To most, the rush and crash of the ocean proves a soothing sound, signaling lazy days whiled away on the sand, vacations spent swashing around in the water, and that sun-dappled summertime feeling of everyday routines completely standing still. To first-time feature writer/director Claire Oakley, her debut film Make Up and the movie’s 18-year-old protagonist Ruth (Molly Windsor), however, the roar of the Cornish seaside is equally unnerving and alluring — a force that threatens as much as it calms, and entices while splashing its dangers anywhere and everywhere.
Oakley commences Make Up with the din of waves in the thick of night, instantly subverting the seaside vacation idyll. When Ruth arrives at the ocean-adjacent caravan park where her boyfriend of three years, Tom (Joseph Quinn), works winters, she does so under cover of darkness, via a windy road illuminated only by car headlights, and with zero signs of standard holiday fanfare. Yet, even as the noise of the sea and the accompanying breeze both pulsate like the nerves clearly jittering beneath the teen’s pale skin, she’s eager to be there. That remains the case when Tom’s response to their surprise reunion is more subdued than expected and, poking around the trailer he’s been calling home, when Ruth spies a lipstick kiss smudged across his mirror and a strand of long red hair strewn across his clothing.
Make Up falls into many categories: a relationship drama, a coming-of-age tale, a voyage of inner discovery, a psychological thriller, a body horror film and a queer romance. It takes its title from the cosmetics that confident park employee Jade (Stefanie Martini) encourages Ruth to wear, with friendship blossoming even as the latter wonders whether the fading scarlet streaks in her new pal’s hair are a blazing warning. But more than any genre or narrative type, it’s the roll and rumble of the ocean that cuts to the heart of this emotionally layered and astute feature. Ruth has followed Tom to Cornwall so they can be together, but she doesn’t quite know how to handle the unexpected ebbs, flows, crests and tides of their relationship, including her suspicions that he’s seeing someone else. She’s cast adrift from her grasp on normality and perhaps reality, too, thanks to strange noises and images that seem to follow her around. And, thanks to a character detail that doubles as an overt but perceptive piece of symbolism, she has followed him to a place where the ocean is inescapable — but she can’t swim.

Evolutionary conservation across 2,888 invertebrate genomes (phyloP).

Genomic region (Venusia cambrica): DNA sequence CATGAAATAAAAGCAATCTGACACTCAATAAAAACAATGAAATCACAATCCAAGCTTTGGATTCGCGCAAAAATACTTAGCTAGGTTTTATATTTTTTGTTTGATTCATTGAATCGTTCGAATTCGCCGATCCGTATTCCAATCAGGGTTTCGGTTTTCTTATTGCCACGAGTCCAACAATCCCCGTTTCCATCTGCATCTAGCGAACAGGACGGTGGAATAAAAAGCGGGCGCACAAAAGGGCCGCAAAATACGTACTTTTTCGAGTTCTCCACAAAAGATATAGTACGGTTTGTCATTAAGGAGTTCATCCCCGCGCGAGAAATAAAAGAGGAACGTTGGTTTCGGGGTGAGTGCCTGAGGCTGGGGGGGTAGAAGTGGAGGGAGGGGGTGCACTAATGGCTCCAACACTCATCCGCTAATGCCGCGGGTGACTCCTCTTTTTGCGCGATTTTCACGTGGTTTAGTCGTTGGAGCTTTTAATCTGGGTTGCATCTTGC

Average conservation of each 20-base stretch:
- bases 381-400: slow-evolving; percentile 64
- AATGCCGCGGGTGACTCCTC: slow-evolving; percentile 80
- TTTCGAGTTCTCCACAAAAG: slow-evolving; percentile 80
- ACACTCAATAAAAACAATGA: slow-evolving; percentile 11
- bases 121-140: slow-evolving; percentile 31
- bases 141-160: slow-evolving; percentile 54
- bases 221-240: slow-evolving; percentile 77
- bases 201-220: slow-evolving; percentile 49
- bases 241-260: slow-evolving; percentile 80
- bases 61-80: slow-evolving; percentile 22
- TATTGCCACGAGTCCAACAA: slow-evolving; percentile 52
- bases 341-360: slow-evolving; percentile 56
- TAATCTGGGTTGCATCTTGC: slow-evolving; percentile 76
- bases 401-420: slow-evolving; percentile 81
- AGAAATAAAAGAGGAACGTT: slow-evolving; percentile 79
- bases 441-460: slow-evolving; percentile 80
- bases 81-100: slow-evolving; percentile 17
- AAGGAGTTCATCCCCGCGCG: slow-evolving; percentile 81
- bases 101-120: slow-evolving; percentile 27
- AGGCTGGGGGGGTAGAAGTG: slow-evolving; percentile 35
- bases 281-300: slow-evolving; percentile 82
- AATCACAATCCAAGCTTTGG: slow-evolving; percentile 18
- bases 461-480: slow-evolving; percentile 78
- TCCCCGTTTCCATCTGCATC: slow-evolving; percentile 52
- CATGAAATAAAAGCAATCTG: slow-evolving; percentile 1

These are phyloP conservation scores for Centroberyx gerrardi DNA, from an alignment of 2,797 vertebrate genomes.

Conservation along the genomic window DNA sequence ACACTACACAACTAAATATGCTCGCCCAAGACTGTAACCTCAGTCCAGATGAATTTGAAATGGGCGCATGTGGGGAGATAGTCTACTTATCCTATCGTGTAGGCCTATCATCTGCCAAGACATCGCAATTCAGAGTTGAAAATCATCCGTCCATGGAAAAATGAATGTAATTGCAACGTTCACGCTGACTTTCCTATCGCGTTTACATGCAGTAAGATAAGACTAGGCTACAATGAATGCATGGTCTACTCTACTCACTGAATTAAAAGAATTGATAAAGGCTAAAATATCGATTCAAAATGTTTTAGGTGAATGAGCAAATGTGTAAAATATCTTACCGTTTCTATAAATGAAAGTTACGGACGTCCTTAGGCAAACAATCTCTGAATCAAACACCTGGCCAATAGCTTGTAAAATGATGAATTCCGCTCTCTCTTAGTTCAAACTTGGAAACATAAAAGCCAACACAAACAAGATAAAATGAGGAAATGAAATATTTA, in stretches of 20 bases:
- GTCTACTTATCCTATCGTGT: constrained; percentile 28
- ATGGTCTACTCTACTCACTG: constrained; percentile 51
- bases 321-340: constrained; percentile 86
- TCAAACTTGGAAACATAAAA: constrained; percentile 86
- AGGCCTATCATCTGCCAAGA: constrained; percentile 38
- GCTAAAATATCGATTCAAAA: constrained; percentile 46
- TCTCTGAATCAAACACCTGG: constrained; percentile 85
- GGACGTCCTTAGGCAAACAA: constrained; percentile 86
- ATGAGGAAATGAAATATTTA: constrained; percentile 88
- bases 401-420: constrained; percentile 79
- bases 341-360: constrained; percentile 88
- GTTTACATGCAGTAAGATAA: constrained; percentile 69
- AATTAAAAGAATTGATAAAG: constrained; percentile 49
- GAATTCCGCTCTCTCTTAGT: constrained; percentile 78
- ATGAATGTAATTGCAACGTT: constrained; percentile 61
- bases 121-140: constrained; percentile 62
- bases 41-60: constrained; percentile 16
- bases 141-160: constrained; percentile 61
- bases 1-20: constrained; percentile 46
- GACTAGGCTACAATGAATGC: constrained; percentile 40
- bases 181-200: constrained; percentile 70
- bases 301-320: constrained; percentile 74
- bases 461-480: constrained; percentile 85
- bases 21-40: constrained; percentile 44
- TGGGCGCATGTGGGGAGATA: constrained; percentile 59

In an economical script that’s judicious with its plot developments but firmly steeped in its protagonist’s mindset, Oakley charts Ruth’s attempts to cope and adjust — to wade through the new waters she suddenly finds herself in, sometimes literally, and to decide where to splash carefully, where to tread water and where to dive in deep. The sea continues to feature prominently yet never overbearingly, its waves and gusts of wind peppered throughout the film’s internalised soundscape (courtesy of sound designer Ania Pryzgoda), and its sights beckoning beyond the caravan park’s claustrophobic daily minutiae (as lensed with disquieting serenity by cinematographer Nick Cooke). Meanwhile, a restless ocean of uncertainty swells inside Ruth as she tries to track down the elusive redhead, feels the distance growing between herself and Tom with every passing moment and, as they slowly bond over drinks, drugs and dress-ups, becomes drawn to Jade in ways she would have never previously expected.
While shades of Andrea Arnold’s Fish Tank and American Honey swim through Make Up — two of the best recent features charting female journeys of self-awakening, as well as two of the most moving and lyrical — the more that Oakley plunges into Ruth’s internal turmoil, framing every aspect of the film as a reflection of her inner state, the more she finds her own pool to paddle in. As anchored by Windsor’s weighty performance, which is short on words but rides a tide of emotions via physicality alone, Make Up thrives due to its willingness to embrace but never simplify its various, seemingly contrasting elements. In other hands, segueing from Ruth and Tom’s waning romance, to bloody acrylic nails being discarded in a sink, to Ruth’s increased willingness to make drastic choices might be jarring. The same could be said of intermingling tense visions of eerie figures enveloped in plastic-wrapped caravans, and the unspoken tenderness simmering beneath Ruth and Jade’s awkward but affectionate exchanges, too. But Oakley handles the mélange expertly, with this mix of different aspects as pivotal to Make Up as the sea — and both illustrating, in every frame, the conflicting feelings rising, falling, bustling and jostling within Ruth in this involving, engaging and emotionally authentic film.